"Jestem z Jackiem."

Translation:I am with Jacek.

January 4, 2016

This discussion is locked.


My name is stef Polish poeple call as Stefek or Stefan.


Very interesting. Do women's names change? Or is it the last letter of the name that determines the end. Roger becomes Rogerem, Chris becomes Chrisem whether m/f David -Davidem, but Philippa, Liz and Sue seem to remain the same. Is anyone able to explain?


As a similar sentence with Julia (Jestem z Julią) made clear to me, women's names to decline (change according to grammatical role). If Polish is like other declined languages, this may only apply to foreign names when it is clear how they would decline. I would be interested to hear from a Polish person how she would deal with a name like Sue (Susan wouldn't be too hard, though).


Female names and surnames undergo declension only if they end with -a. So "Sue" and "Susan" will always look the same.


Thank you Jellei. That's helpful. Gave you a lingot!


My name is Lia. I have wondered how that would decline. Liy doesn't really work :)


I would suggest:

  • Genitive/Dative/Locative: Lii
  • Accusative: Lię
  • Instrumental: Lią
  • Vocative (for formal purposes): Lio


I would not decline your name at all.
You can always rephrase the sentence
to avoid this rather senseless effort:

I am with Lia - Jestem z panią/dziewczyną/ kobietą/przyjaciólką, która ma na imię Lia


You just used a few redundant words to avoid declining a name according to a very basic declination pattern... we must have different opinions on what constitutes a 'senseless effort'.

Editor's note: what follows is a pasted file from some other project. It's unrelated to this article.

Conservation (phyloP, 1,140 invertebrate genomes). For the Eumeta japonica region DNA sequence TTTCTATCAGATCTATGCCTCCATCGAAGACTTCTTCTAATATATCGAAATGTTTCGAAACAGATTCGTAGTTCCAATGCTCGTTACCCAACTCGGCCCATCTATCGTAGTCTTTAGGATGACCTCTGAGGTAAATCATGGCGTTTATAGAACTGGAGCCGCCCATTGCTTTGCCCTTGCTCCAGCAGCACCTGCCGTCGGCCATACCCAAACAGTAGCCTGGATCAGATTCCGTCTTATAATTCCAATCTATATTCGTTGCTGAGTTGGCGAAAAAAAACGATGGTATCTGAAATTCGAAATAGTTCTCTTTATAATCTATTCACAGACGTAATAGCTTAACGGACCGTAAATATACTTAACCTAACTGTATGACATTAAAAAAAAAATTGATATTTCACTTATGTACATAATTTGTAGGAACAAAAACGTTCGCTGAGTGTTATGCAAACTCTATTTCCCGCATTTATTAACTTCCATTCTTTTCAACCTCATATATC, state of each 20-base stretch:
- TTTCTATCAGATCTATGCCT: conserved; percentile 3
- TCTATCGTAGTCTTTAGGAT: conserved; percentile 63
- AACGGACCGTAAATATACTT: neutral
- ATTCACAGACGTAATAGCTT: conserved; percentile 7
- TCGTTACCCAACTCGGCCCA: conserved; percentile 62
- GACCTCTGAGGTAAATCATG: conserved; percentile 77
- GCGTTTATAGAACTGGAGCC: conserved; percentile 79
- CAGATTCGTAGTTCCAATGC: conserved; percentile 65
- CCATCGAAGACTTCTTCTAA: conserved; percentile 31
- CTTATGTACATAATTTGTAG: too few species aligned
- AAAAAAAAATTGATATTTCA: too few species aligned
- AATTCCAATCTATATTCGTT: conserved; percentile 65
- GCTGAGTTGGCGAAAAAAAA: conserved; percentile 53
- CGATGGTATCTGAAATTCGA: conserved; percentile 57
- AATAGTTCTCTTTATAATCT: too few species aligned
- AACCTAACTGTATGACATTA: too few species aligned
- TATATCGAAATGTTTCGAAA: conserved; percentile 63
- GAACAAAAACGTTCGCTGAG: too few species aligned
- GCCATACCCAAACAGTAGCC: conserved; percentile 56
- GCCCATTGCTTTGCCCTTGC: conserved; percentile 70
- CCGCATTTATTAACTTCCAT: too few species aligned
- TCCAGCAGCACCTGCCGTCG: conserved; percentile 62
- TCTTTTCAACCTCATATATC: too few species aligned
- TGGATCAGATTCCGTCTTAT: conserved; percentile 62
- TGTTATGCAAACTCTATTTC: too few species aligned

Jackiem sounded like jackym. No indication that there were two vowels and I had no idea that it was somebody's name. Thought he be on a yacht.


Is "Jackiem" declined, or do people's names always remain the same?


And '"Jacek" is the nominative.


So how to know what is our declined name?


Sometimes with male names such 'e' vanishes as here. And sometimes you just end -em without any other changes. With a name you don't know, it's possible that you won't be sure what the basic version is.

Another thing about this specific sentence and specific name: the writing doesn't tell us anything about whether this is a Polish guy named "Jacek" or an English/American guy called "Jack". Only pronunciation would tell us that: Polish "Jestem z Jackiem" vs English "Jestem z Dżekiem".


Wait a minute, names in Polish are also conjugated? lol :(


They are declined. Verbs are conjugated.


Well, they are just nouns, so... yeah.


Most languages make exceptions for proper nouns ;( I see Polish is not so kind :(


Really? I'm interested in an example, I'd expect any language with noun declension to have a declension for proper nouns as well...


How would it work with a make names that ends in 'a'? Like Ezra for example.


I am aware that "Kuba" (short for "Jakub") -> "Kubą" so I am going to guess "Ezra" -> "Ezrą". More for "Kuba" here: https://en.wiktionary.org/wiki/Kuba#Declension_6

Learn Polish in just 5 minutes a day. For free.